Kristen Pumphrey: I didn’t have much design experience, so I did what I could—I hand stamped every label when we started out. The look of our candles was inspired by my husband. He worked markets with me over the years and would always point out there was nothing for men at these fairs. I created the candles to be unisex so that I would have a wider audience, and that was the secret to our success.

Your amber glass candles are a signature item. How did you go about sourcing those jars and how/why did you decide on that one?

Kristen Pumphrey: My process for creating our signature look was an evolution. When I first started pouring candles, I used old pizzeria style vessels. My manager at the restaurant I worked at let me take them home when the candles were burned out, instead of tossing them. I quickly realized I needed a more reliable source, and started searching for a vintage, apothecary inspired jar.  We sourced the jars with our handy friend, the internet. Now we work with a distribution company because we order in much larger quantities. At first, I got a friend to design the labels, but I wanted to have more of a hand in the way it looked. Having no design experience, I started hand stamping every label with an interchangeable stamp. Now, we have created our own font based on that stamp. I love the artifacts of the original pressing that is evident in each letter.

Your products are widely available now at places like Urban Outfitters, Madewell, and Target. How did you work to get P.F. Candle Co. at stores like this?

Kristen Pumphrey: We were extremely lucky in that these stores found us, with the exception of Target. We were invited to Target to pitch for a Shop Local project along with hundreds of other brands, and were selected to participate. The other major accounts found us through various ways—local shops, or Instagram—but having our branding and story on point from the beginning allowed us to be seen.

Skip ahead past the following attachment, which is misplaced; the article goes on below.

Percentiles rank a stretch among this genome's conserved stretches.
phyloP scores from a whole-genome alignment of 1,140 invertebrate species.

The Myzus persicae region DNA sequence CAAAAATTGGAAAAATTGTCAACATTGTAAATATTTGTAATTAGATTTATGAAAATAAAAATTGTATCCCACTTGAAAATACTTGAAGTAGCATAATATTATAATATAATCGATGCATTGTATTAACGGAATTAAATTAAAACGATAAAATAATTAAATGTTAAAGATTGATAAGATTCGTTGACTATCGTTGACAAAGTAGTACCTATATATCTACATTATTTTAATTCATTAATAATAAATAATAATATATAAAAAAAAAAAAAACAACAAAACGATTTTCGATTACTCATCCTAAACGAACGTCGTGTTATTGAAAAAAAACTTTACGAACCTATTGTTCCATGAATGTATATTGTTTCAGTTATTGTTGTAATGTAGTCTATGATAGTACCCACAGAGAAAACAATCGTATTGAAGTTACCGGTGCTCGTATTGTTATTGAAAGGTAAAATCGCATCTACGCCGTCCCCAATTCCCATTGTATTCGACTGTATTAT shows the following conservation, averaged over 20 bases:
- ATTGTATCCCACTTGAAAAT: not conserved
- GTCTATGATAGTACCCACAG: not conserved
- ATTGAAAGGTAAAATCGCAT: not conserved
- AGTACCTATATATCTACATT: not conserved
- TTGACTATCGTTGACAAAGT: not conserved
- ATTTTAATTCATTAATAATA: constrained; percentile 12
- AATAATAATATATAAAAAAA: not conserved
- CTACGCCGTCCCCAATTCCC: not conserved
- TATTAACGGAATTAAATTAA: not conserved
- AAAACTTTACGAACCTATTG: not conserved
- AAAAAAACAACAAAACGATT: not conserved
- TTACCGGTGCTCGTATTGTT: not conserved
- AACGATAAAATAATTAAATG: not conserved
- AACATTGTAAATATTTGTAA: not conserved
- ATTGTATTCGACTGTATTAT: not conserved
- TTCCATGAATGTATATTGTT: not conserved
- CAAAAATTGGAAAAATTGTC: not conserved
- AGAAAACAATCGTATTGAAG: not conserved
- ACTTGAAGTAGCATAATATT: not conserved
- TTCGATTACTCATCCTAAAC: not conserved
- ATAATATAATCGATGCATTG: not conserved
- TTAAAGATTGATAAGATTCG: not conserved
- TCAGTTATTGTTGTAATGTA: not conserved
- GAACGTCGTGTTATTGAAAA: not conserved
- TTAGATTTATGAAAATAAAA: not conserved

What was your process for creating the Pommes Frites/P.F. Candle Co. brand? What are the elements of a well-crafted brand story?

Kristen Pumphrey: In the beginning, creating my “brand” was subconscious. It was an extension of my own style and interests. I did a lot of in-person shows, and I started creating my brand with the way I presented my goods. Most people pop their wares up on a table—I did too in the beginning. Then I started incorporating real furniture, like bookcases, suitcases, signage, tables that weren’t foldable—more like you’d see in a store, not a weekend pop-up. That started to differentiate me, because the shopping experience was different. Instagram has been a great tool for crafting our brand story. I’m a visual person—I was taking 1 billion photos before the iPhone camera—so it was a natural evolution. We were able to share quick snaps, and the quality of the photo didn’t matter as much. It was all about filling out the story and people behind the brand—what did our space look like? What sort of adventures inspired us? We try to stick to a color scheme now: neutrals (black, white, brown), and green, usually from plants. You want someone to be able to look at a picture and say “that’s a P.F. photo”—color is the quickest way to do that, in my book.